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HIWAY AMERICA -The World’s Fair in Queens, New York


The World’s Fair in Queens, New YorkWORLDS FAIR





The 1939/1940 and the 1964/1965 World’s Fairs
Towers from 1964-65 World's Fair at Flushing Meadows Park - Photo by John Roleke
Towers from 1964-65 World’s Fair at Flushing Meadows Park.  Photo by John Roleke

The World’s Fair was held twice in the New York City borough of Queens, once in 1939/1940 and again in 1964/1965 at Flushing Meadows-Corona Park. These are the only World’s Fairs ever to be held over two seasons.

New York was also host to a World’s Fair in 1853, the Exhibition of the Industry of All Nations held in Manhattan at what is now Bryant Park.

1939/1940 World’s Fair

This fair was the second largest ever held in the United States, second only to the St. Louis’s Louisiana Purchase Exposition of 1904. Master planner Robert Moses used the fair as an opportunity to build Flushing Meadows Park, draining swampland and cleaning up the immense ash pile at the site known as Mount Corona. However, due to financial shortfalls, the park envisioned by Moses was not completed until the 1964/1965 fair.

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1964/1965 World’s Fair

The 1964/1965 World’s Fair was one of the high points of New York City history in the 1960s. It was a time of optimism before the travails of the Vietnam War and protest era. The fair attracted national and international attention and showcased the city that never sleeps and the dawn of the American Space Age.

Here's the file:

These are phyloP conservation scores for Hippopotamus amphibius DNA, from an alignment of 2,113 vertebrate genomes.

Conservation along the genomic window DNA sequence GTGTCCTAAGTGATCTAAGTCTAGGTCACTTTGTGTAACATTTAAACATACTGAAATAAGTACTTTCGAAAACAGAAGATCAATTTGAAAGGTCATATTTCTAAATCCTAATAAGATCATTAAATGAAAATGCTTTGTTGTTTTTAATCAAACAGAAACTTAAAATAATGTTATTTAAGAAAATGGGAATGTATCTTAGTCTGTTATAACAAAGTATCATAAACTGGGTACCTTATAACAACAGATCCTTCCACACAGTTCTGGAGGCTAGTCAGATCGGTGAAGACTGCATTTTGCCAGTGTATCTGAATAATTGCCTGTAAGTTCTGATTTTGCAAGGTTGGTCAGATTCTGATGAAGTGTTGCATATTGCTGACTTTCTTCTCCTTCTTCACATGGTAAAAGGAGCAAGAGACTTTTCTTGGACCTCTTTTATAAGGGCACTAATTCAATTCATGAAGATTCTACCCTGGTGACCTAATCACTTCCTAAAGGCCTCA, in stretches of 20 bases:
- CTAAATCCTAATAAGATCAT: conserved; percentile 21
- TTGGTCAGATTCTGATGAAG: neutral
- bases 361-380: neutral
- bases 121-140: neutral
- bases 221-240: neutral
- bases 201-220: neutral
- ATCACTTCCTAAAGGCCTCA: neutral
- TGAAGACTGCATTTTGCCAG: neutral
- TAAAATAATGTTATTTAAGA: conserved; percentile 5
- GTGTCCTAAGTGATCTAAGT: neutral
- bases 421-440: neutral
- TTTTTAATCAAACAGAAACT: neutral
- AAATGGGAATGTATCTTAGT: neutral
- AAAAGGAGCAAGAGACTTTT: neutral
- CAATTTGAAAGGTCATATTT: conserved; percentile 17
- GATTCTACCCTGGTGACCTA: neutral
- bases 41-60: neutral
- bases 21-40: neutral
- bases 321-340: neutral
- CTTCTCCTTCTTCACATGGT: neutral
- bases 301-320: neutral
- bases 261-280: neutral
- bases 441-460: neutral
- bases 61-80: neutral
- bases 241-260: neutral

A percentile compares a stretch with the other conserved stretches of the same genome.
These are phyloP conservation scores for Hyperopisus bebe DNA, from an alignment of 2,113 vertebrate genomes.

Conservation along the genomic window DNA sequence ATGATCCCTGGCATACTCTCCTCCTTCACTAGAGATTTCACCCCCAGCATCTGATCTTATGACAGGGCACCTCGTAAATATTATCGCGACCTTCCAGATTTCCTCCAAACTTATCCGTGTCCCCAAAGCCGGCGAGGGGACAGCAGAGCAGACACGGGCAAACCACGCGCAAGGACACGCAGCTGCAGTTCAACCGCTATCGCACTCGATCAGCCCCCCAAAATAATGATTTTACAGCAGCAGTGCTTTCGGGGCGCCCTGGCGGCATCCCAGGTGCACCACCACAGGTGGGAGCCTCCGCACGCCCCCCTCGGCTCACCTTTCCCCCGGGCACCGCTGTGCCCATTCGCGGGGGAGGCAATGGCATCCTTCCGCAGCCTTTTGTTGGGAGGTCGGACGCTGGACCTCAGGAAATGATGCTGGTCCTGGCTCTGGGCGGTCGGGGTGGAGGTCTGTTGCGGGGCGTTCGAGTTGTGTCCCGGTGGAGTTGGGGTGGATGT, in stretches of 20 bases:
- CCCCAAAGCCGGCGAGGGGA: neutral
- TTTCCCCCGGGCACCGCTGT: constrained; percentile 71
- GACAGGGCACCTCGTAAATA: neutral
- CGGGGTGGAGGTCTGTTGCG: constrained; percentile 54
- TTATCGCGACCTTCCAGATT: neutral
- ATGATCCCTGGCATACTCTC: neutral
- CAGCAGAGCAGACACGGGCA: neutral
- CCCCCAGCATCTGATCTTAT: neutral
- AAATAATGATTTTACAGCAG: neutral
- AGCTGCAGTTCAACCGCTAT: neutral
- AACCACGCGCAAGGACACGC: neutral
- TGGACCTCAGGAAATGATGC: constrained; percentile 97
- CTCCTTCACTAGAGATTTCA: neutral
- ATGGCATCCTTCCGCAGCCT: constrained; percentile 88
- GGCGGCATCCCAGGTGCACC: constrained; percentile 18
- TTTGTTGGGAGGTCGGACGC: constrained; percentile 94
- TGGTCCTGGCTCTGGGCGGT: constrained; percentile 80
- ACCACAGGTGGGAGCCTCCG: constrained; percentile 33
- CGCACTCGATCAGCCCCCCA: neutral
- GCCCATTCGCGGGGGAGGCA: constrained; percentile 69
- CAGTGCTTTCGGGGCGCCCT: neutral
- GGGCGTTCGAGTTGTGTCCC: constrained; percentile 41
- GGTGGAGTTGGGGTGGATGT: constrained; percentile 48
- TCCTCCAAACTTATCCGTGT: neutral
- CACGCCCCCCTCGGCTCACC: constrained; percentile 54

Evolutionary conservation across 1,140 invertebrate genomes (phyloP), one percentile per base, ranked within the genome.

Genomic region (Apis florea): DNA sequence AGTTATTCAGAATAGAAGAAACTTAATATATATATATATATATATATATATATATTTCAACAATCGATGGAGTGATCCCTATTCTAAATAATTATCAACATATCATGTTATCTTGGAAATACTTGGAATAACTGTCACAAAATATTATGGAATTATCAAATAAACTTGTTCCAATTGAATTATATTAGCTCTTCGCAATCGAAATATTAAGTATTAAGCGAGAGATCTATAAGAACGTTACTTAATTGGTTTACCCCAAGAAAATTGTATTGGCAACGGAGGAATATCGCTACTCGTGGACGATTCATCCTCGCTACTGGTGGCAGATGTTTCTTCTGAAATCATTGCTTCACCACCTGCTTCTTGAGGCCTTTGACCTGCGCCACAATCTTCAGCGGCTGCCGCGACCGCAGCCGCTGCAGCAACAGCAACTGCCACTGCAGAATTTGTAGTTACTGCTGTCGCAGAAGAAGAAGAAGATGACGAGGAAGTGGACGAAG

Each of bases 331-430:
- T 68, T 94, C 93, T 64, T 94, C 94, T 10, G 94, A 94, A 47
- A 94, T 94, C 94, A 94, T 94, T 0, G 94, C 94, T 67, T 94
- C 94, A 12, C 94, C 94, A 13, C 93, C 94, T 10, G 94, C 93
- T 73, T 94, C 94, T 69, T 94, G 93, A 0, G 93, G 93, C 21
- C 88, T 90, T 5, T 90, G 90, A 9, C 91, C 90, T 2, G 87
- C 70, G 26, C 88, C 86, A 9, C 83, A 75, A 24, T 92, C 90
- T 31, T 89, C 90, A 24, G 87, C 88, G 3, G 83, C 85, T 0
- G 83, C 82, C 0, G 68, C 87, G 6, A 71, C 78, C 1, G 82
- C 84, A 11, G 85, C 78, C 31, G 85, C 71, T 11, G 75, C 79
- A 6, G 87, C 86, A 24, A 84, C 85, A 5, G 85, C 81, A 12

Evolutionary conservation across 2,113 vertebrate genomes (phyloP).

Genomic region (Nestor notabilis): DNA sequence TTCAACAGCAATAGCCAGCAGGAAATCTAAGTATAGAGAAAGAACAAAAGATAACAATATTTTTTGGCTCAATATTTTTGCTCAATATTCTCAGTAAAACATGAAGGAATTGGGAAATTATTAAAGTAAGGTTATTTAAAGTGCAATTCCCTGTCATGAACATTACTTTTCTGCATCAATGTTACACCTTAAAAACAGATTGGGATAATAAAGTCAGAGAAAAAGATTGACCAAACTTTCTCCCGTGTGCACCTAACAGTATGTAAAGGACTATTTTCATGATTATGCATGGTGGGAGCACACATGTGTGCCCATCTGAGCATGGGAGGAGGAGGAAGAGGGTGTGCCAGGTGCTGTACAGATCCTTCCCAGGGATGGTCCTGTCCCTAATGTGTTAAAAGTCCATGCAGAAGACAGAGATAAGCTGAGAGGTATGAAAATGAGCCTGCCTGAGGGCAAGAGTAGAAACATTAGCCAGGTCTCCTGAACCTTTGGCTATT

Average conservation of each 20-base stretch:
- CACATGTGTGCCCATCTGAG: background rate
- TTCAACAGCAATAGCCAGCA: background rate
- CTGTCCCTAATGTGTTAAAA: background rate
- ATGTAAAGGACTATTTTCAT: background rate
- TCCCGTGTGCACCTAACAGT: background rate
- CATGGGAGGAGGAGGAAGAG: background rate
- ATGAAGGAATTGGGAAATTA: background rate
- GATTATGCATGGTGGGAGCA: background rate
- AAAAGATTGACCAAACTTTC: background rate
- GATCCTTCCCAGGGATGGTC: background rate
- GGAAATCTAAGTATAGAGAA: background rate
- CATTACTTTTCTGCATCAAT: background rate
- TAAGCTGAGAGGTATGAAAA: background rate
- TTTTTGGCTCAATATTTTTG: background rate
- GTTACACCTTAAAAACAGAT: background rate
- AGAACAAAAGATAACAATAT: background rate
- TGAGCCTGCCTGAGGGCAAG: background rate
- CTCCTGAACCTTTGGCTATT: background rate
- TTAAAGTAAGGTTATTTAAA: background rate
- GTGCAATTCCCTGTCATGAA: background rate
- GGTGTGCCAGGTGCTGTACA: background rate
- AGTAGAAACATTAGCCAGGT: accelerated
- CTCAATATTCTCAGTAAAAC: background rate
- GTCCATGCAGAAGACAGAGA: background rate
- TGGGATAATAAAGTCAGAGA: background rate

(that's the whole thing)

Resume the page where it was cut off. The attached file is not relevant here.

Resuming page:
Some 51 million visitors attended the fair. A generation of New Yorkers were touched by their visits to the fair. Strike up a conversation with New York Baby Boomers — anyone who was a child, teen, or young adult in the mid-1960s — and you’re bound to hear stories of the fair.

Legacy – Structures from the World’s Fairs

Some structures remains and have been repurposed at Flushing Meadows-Corona Park, including:

  • 250-foot Towers of the New York State Pavilion (which still stand, somewhat precariously)
  • Unisphere
  • New York Hall of Science (a science museum which had been the Hall of Science)
  • The fair’s former Helipad is now the Terrace on the Park catering hall
  • World’s Fair Building/Churchill Tribute became the aviary at the Queens Zoo

The Queens Museum of Art is housed today in the former New York City pavilion from the 1939/1940 fair. The museum’s attractions include the Panorama, a scale-model of New York City built for the 1964/1965 fair, as well as exhibits and memorabilia of both fairs.

Street Artists Transformed This Abandoned Factory Into An Art Gallery


Street Artists Transformed This Abandoned Factory Into An Art Gallery

Street Artists Transformed This Abandoned Factory Into An Art Gallery

On the 9th of August 2015, an abandoned factory was reopened in a small town in central Bosnia and Herzegovina. The reopening, after decades of being forgotten, happened thanks to the work of 3 young guys. Artist collective HAD opened their…

You Can Buy An Old Menu From The Actual Titanic For Just $50,000


You Can Buy An Old Menu From The Actual Titanic For Just $50,000

100-year-old corned beef and dumplings, anyone?

Archive Holdings Inc. via Getty ImagesShare on Pinterest

NEW YORK (AP) — The Titanic’s last lunch menu — saved by a passenger who climbed aboard the so-called “Money Boat” before the ocean liner went down — is going to auction, where it’s estimated it will bring $50,000 to $70,000.

The online New York auctioneer Lion Heart Autographs is offering the menu and two other previously unknown artifacts from Lifeboat 1 on Sept. 30. The auction marks the 30th anniversary of the wreckage’s discovery at the bottom of the Atlantic Ocean.